“People will want a peacetime leader who will heal wounds, listen to everyone, understand, restore peaceful life,” she said.

But then Shulman added a cautionary note: If Putin leaves anytime soon, she said, “everyone, except the dead, will be in the game.”


A Russian “Game of Thrones”?

What if — as many believe — a “successor operation” isn’t “clean” at all? Then what?

Roman Anin is editor-in-chief of the Vazhnye Istorii (Important Stories) media project, which the Kremlin labeled as an “undesirable organization” and banned in March 2022. He now lives in exile, dividing his time between Europe and the U.S. and reporting and writing investigative pieces about Russia.

Anin believes that the private military group PMC Wagner and other lesser-known armed “gangs” have begun the fight for future power in Russia. And nothing he said suggests a “soft” transition if Putin were to leave power; he compared this looming battle to “Game of Thrones.”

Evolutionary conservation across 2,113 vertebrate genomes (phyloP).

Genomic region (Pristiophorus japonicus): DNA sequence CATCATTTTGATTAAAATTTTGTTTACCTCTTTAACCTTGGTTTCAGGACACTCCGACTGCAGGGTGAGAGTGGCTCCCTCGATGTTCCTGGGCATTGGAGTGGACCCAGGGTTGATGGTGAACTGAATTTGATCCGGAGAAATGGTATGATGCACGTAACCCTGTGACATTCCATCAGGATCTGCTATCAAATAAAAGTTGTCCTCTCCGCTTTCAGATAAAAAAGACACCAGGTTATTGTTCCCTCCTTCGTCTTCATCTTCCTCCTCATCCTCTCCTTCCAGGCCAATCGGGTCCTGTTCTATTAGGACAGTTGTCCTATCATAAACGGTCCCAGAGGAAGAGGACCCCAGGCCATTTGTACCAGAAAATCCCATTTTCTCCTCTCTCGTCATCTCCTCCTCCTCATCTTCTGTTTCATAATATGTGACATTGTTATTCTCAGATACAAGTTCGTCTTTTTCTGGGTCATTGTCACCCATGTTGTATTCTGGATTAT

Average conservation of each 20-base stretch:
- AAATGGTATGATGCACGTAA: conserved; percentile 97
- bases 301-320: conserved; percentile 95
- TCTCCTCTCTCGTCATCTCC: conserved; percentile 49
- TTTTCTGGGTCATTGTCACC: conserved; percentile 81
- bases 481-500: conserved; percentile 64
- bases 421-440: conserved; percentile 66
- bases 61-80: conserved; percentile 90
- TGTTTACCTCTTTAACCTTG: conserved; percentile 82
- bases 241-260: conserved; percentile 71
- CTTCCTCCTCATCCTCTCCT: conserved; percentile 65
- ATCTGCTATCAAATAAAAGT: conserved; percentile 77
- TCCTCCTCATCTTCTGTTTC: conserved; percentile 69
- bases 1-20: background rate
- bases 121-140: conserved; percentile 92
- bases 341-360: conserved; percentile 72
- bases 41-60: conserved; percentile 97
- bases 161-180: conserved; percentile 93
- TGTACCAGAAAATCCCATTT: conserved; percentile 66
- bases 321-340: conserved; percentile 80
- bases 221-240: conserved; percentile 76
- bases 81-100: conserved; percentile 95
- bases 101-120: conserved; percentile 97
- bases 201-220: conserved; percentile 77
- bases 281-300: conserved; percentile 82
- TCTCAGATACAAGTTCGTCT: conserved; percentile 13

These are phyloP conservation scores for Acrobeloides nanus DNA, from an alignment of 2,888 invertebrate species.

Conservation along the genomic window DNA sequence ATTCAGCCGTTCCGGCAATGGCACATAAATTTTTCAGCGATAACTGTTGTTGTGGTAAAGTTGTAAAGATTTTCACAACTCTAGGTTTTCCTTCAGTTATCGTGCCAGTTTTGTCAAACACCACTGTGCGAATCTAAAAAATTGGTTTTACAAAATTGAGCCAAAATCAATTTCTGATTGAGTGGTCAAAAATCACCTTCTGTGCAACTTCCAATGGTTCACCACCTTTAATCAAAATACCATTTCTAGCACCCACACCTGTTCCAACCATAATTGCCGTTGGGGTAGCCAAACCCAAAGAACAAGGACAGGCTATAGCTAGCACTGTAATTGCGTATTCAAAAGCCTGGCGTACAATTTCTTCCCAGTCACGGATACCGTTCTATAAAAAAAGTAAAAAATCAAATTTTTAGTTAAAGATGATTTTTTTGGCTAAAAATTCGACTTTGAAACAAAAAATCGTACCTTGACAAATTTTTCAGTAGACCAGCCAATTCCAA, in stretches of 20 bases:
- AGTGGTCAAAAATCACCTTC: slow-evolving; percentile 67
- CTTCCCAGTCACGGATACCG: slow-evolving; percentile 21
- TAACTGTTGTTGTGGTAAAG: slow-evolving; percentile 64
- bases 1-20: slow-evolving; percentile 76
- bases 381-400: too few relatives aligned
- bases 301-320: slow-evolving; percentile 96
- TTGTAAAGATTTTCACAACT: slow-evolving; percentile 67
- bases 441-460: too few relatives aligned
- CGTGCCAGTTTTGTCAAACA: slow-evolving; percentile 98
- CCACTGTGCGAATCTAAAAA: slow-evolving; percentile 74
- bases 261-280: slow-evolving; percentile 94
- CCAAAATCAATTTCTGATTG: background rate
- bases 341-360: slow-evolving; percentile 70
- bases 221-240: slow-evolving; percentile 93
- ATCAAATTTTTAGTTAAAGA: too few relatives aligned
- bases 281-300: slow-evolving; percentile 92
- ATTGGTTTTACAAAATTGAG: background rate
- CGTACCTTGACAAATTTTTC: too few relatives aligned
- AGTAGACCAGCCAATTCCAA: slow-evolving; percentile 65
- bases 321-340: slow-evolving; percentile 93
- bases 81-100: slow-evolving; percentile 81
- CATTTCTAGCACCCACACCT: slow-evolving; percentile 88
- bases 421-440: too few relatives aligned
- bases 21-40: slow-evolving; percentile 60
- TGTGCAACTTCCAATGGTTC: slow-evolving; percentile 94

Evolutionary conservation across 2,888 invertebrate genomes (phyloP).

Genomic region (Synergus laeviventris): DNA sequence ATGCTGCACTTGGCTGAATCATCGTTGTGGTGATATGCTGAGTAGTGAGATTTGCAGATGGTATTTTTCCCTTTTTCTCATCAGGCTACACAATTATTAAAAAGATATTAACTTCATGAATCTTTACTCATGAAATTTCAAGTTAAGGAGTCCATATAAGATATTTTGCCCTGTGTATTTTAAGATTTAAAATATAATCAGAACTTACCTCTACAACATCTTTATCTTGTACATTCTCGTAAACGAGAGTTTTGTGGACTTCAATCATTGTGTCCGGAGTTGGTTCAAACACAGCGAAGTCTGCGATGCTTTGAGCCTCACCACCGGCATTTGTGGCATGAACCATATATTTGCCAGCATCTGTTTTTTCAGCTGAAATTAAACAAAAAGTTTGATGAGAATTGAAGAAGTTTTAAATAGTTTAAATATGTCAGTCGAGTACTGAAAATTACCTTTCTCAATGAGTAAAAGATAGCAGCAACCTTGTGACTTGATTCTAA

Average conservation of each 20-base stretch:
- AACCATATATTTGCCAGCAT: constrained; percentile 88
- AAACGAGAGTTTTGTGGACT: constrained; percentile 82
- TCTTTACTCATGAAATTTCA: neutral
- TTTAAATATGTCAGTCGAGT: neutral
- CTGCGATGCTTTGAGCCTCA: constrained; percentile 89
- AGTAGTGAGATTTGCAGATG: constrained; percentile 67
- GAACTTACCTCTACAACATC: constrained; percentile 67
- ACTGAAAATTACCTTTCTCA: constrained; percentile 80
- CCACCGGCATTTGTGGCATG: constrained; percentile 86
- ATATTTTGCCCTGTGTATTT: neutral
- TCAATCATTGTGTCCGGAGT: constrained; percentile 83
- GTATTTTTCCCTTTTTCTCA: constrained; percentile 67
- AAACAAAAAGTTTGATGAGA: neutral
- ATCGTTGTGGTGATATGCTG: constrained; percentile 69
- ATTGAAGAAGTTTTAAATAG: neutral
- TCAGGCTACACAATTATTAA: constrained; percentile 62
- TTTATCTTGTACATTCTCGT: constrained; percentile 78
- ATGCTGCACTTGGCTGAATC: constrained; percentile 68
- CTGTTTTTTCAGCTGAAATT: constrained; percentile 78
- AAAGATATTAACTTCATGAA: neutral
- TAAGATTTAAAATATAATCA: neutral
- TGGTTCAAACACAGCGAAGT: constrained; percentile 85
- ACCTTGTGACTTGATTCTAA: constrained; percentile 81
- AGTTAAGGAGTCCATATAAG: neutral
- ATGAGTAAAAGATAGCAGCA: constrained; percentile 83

“We are in for a bitter struggle for the throne of an aging dictator,” Anin wrote in a Jan. 9 article. He thinks that a post-Putin power struggle — whenever it comes — will be a fight between “clans surrounding Vladimir Putin today [that] look like organized crime groups.”

Among the most powerful of these “clans,” Anin listed the one led by Putin’s friend Yevgeny Prigozhin, the Wagner Group head; another under the control of the head of the FSO (national guard), Viktor Zolotov; and a third centered around the Security Council Secretary Nikolai Patrushev. Each group, Anin said, has its own loyal military elements and financial resources — banks, state corporations, and/or large companies from which they derive funding. Other clans control entire regions, as is the case with the group led by Ramzan Kadyrov, the hard-line head of Chechnya.


According to Anin and others, the clans share one thing in common: “They are all subject to no law.”